Special Collections & Madison Memorabilia
Bolgiano, Special Collections Librarian
Once upon a time, long before personal computers, there was a
Cage. It consisted of a metal screen around a corner of the fifth floor stacks. Carefully out of public reach on the shelves were
658.5 inches of books labeled "Cage" plus all manner of uncatalogable (and therefore uncataloged) items: gourd bowls from
someone's trip to Africa, a collection of cartoon caricatures, an encyclopedia of classical archaeology in Polish, reproductions of
political posters of the late 1800s, Anthony Seeger school lunch reports, and an assortment of flower vases. Only dust bloomed in
them. The Cage was rarely cleaned. In 1982, I was caged in the
Cage for a sinus test of my ability to become the first Special Collections Librarian. I was found adequately capable of sneezing.
The addition to the original (1939) Library had just been completed, and a room in the old part was cleared out for Special
Collections. Using my old manual typewriter brought from home, I
began to inventory and evaluate Cage materials. Buried under piles of old ILL forms were two large boxes. One was labeled
"Madison gun and spyglass." The other was a cache of curious
artifacts, including a quite disreputable looking pocketknife with most blades broken, another odd device with a blade (lancet), a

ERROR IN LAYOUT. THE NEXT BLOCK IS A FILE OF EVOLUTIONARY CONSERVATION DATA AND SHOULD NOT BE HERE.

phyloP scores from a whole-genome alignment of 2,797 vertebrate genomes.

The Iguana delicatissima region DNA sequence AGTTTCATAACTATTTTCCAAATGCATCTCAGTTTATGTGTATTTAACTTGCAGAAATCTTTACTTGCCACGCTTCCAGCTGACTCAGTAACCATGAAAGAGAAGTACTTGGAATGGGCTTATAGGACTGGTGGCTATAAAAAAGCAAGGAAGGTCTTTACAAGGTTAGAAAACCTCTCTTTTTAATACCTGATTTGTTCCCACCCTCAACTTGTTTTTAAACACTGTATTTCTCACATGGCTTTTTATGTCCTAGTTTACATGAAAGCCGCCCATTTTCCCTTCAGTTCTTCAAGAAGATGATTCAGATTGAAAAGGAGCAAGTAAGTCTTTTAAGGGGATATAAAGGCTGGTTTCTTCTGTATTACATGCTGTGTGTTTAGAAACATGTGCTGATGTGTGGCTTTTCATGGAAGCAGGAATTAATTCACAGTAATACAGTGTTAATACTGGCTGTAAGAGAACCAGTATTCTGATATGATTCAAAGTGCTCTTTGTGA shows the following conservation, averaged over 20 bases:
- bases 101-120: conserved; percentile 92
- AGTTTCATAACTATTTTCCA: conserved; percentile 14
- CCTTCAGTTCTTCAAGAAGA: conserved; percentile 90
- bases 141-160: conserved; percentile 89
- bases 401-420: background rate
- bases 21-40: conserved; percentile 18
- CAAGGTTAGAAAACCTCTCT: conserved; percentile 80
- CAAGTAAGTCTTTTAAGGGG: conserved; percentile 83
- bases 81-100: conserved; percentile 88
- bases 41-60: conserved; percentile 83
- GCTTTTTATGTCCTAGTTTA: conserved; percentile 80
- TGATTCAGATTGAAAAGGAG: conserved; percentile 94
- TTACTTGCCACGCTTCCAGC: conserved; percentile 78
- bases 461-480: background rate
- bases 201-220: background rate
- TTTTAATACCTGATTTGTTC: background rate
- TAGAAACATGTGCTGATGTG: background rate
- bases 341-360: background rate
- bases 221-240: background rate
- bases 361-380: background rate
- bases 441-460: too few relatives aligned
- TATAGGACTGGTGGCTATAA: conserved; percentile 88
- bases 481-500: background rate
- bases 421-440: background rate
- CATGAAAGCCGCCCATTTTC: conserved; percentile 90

sort of glass bowl (salt cellar), and several parchment documents signed by JM, one of them assuring the world that "Samuel Gragg, A
Citizen" was the true inventor and patent holder of a pretty but otherwise perfectly ordinary looking "Elastic Chair."
A typed, yellowing 6-page paper titled "Items in Madison Collection" gave the only clues. Not everything on the list was
in the boxes, and some items in the boxes were not on the list.
For those items listed, very little provenance was given. Slowly it became clear that after 1938, when the State Teachers College
became Madison College, there must have been a (very small) movement to acquire items related to James Madison. The Alumnae
Chapter in Culpeper apparently wooed a descendant of JM, Miss Corrie B. Macon Hill, and many of the items in the Madison
Memorabilia Collection were donated by her. With the advent of
the web, SC inventories went out to cyberspace. Last fall, a curator at Winterthur Museum (endowed by the Duponts in Delaware)
contacted me with such excitement he could hardly talk. "The elastic chair!" he finally managed to say. "It's legendary! It's
the jewel in the crown of American decorative arts! Can we borrow it?"
Madison Memorabilia lives on.